Cs Lewis Essay On Fairy Tales
[…] Where the children’s story is simply the right form for what the author has to say, then of course readers who want to hear that, will read the story or re-read it, at any age…I am almost inclined to set it up as a canon that a children’s story which is enjoyed only by children is a bad children’s story. A waltz which you can like only when you are waltzing is a bad waltz. Tolkien had memorably articulated the same sentiment seven decades earlier, in asserting that there is no such thing as writing “for children,” and Neil Gaiman eloquently echoed it in a recent interview. In the spring of 1952, Lewis delivered a magnificent and wonderfully dogma-defiant talk at the Library Association titled “On Three Ways of Writing for Children,” eventually adapted into an essay and published in Lewis’s I think there are three ways in which those who write for children may approach their work; two good ways and one that is generally a bad way.I say ‘gadget’ because it was not a magic ring or hat or cloak or any such traditional matter.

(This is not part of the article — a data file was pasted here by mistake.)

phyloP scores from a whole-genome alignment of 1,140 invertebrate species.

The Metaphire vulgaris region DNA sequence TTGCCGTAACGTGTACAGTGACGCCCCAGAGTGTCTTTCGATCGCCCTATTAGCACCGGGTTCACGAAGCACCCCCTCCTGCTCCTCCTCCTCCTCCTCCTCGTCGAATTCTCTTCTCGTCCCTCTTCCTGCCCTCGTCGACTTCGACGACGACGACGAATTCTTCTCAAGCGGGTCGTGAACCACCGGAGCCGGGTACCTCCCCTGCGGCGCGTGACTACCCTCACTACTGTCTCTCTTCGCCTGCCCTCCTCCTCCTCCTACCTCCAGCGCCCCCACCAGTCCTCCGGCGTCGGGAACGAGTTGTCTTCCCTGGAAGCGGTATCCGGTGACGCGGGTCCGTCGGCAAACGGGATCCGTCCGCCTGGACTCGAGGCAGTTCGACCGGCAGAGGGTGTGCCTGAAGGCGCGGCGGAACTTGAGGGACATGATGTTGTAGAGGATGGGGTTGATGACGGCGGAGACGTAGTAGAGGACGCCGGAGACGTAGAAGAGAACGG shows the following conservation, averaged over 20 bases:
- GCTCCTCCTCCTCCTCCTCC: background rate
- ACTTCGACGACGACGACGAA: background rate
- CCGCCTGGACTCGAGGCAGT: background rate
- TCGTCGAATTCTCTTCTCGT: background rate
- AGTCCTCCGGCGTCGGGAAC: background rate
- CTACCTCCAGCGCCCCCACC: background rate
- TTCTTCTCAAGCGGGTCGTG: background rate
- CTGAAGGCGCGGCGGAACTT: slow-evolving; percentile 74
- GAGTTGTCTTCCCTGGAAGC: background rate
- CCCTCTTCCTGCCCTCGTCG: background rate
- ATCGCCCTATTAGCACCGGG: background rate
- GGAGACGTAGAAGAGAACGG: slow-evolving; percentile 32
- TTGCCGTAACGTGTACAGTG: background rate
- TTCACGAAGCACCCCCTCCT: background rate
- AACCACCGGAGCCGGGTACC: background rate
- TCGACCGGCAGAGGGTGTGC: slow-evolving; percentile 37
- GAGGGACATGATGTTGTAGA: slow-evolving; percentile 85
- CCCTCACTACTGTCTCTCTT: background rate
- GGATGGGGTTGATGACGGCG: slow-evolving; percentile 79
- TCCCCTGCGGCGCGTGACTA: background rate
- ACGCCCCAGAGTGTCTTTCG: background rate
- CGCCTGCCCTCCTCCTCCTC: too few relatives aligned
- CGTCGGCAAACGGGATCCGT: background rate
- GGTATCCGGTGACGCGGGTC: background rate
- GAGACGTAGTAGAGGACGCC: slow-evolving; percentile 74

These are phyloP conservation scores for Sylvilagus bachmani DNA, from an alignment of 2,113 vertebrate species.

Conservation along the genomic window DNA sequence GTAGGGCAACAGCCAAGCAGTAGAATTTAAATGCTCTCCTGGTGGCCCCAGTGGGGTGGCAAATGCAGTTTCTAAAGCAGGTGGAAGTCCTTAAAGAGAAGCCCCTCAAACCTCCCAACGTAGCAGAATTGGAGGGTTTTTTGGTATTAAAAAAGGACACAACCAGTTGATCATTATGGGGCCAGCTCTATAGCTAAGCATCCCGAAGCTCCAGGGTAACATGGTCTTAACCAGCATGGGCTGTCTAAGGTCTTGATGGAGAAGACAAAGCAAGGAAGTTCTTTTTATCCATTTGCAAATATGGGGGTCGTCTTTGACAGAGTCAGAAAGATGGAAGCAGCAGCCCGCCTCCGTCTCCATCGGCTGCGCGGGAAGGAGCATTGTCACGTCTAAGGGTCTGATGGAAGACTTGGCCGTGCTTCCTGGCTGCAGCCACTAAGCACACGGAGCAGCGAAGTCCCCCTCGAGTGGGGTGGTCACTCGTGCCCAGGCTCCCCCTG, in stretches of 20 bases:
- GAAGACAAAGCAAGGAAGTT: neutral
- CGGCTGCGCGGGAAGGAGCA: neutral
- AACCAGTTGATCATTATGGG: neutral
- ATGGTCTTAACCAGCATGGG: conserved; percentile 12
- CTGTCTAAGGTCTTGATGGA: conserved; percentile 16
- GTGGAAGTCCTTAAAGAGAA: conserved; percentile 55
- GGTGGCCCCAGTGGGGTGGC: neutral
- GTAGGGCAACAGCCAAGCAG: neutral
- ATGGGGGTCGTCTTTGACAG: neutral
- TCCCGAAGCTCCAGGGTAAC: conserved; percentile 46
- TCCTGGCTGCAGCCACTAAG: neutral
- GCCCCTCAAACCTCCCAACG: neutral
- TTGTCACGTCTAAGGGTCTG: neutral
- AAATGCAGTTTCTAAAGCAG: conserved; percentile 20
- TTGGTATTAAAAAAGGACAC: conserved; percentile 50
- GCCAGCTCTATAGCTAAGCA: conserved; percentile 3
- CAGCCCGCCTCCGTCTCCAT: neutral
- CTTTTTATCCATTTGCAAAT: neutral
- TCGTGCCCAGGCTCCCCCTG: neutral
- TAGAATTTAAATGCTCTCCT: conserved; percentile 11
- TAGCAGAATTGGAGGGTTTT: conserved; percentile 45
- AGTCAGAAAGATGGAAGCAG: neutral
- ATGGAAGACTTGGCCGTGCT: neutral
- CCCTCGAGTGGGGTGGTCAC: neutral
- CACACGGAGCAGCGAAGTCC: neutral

Just like every generation reports the alleged death of the novel, Lewis argues that “about once every hundred years some wiseacre gets up and tries to banish the fairy tale.” In a passage especially prescient in our age when fanciful untruths like creationism are still taught in classrooms, Lewis writes: [The fairy tale] is accused of giving children a false impression of the world they live in.This is the way of storytellers like Lewis Carroll and J. Nor, I suspect, would it be possible, thus face to face, to regale the child with things calculated to please it but regarded by yourself with indifference or contempt. In any personal relation the two participants modify each other.You would become slightly different because you were talking to a child and the child would become slightly different because it was being talked to by an adult.I now like hock, which I am sure I should not have liked as a child. I call this growth or development because I have been enriched: where I formerly had only one pleasure, I now have two.But if I had to lose the taste for lemon-squash before I acquired the taste for hock, that would not be growth but simple change.Lewis writes: as a term of approval, instead of as a merely descriptive term, cannot be adult themselves.To be concerned about being grown up, to admire the grown up because it is grown up, to blush at the suspicion of being childish; these things are the marks of childhood and adolescence.And in childhood and adolescence they are, in moderation, healthy symptoms. But then into middle life or even into early manhood this concern about being adult is a mark of really arrested development: When I was ten I read fairy tales in secret and would have been ashamed if I had been found doing so. When I became a man I put away childish things, including the fear of childishness and the desire to be very grown up.The modern view seems to me to involve a false conception of growth. One was a lady who sent me the [manuscript] of a story she had written in which a fairy placed at a child’s disposal a wonderful gadget. But perhaps the greatest and most ardent advocate for this notion was C. I came to know of the bad way quite recently and from two unconscious witnesses.